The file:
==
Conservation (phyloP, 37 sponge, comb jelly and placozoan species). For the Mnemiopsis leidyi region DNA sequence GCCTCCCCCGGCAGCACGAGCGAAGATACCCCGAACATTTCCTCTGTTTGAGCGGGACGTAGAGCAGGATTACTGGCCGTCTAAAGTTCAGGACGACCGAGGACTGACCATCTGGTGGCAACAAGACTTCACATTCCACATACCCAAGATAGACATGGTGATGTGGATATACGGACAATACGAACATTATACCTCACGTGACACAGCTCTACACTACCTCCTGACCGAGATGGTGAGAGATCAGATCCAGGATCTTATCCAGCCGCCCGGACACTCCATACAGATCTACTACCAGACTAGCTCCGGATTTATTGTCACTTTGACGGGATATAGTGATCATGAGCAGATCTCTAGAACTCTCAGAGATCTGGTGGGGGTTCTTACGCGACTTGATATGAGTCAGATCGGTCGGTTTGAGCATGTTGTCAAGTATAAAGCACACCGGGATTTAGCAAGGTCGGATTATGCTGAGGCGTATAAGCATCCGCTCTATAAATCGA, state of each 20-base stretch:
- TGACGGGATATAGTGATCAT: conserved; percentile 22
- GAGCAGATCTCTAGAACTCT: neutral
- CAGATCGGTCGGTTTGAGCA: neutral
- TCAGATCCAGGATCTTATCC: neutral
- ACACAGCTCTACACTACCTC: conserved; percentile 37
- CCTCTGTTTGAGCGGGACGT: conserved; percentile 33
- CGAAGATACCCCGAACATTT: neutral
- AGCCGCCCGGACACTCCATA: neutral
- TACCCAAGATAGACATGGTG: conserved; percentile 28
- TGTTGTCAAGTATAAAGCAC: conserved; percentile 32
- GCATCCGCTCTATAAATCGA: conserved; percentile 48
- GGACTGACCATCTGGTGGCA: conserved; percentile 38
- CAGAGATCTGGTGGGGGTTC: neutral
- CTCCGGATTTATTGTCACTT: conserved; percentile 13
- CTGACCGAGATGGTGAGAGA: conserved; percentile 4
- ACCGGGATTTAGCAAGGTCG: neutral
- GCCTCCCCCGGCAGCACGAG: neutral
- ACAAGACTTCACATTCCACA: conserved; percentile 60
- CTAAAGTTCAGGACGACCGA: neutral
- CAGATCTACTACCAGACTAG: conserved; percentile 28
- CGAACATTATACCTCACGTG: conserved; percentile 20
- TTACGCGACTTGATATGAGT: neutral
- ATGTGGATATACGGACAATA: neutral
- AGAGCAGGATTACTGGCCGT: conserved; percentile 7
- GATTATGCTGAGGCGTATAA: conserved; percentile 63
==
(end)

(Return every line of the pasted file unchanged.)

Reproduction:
Conservation (phyloP, 37 sponge, comb jelly and placozoan species). For the Mnemiopsis leidyi region DNA sequence GCCTCCCCCGGCAGCACGAGCGAAGATACCCCGAACATTTCCTCTGTTTGAGCGGGACGTAGAGCAGGATTACTGGCCGTCTAAAGTTCAGGACGACCGAGGACTGACCATCTGGTGGCAACAAGACTTCACATTCCACATACCCAAGATAGACATGGTGATGTGGATATACGGACAATACGAACATTATACCTCACGTGACACAGCTCTACACTACCTCCTGACCGAGATGGTGAGAGATCAGATCCAGGATCTTATCCAGCCGCCCGGACACTCCATACAGATCTACTACCAGACTAGCTCCGGATTTATTGTCACTTTGACGGGATATAGTGATCATGAGCAGATCTCTAGAACTCTCAGAGATCTGGTGGGGGTTCTTACGCGACTTGATATGAGTCAGATCGGTCGGTTTGAGCATGTTGTCAAGTATAAAGCACACCGGGATTTAGCAAGGTCGGATTATGCTGAGGCGTATAAGCATCCGCTCTATAAATCGA, state of each 20-base stretch:
- TGACGGGATATAGTGATCAT: conserved; percentile 22
- GAGCAGATCTCTAGAACTCT: neutral
- CAGATCGGTCGGTTTGAGCA: neutral
- TCAGATCCAGGATCTTATCC: neutral
- ACACAGCTCTACACTACCTC: conserved; percentile 37
- CCTCTGTTTGAGCGGGACGT: conserved; percentile 33
- CGAAGATACCCCGAACATTT: neutral
- AGCCGCCCGGACACTCCATA: neutral
- TACCCAAGATAGACATGGTG: conserved; percentile 28
- TGTTGTCAAGTATAAAGCAC: conserved; percentile 32
- GCATCCGCTCTATAAATCGA: conserved; percentile 48
- GGACTGACCATCTGGTGGCA: conserved; percentile 38
- CAGAGATCTGGTGGGGGTTC: neutral
- CTCCGGATTTATTGTCACTT: conserved; percentile 13
- CTGACCGAGATGGTGAGAGA: conserved; percentile 4
- ACCGGGATTTAGCAAGGTCG: neutral
- GCCTCCCCCGGCAGCACGAG: neutral
- ACAAGACTTCACATTCCACA: conserved; percentile 60
- CTAAAGTTCAGGACGACCGA: neutral
- CAGATCTACTACCAGACTAG: conserved; percentile 28
- CGAACATTATACCTCACGTG: conserved; percentile 20
- TTACGCGACTTGATATGAGT: neutral
- ATGTGGATATACGGACAATA: neutral
- AGAGCAGGATTACTGGCCGT: conserved; percentile 7
- GATTATGCTGAGGCGTATAA: conserved; percentile 63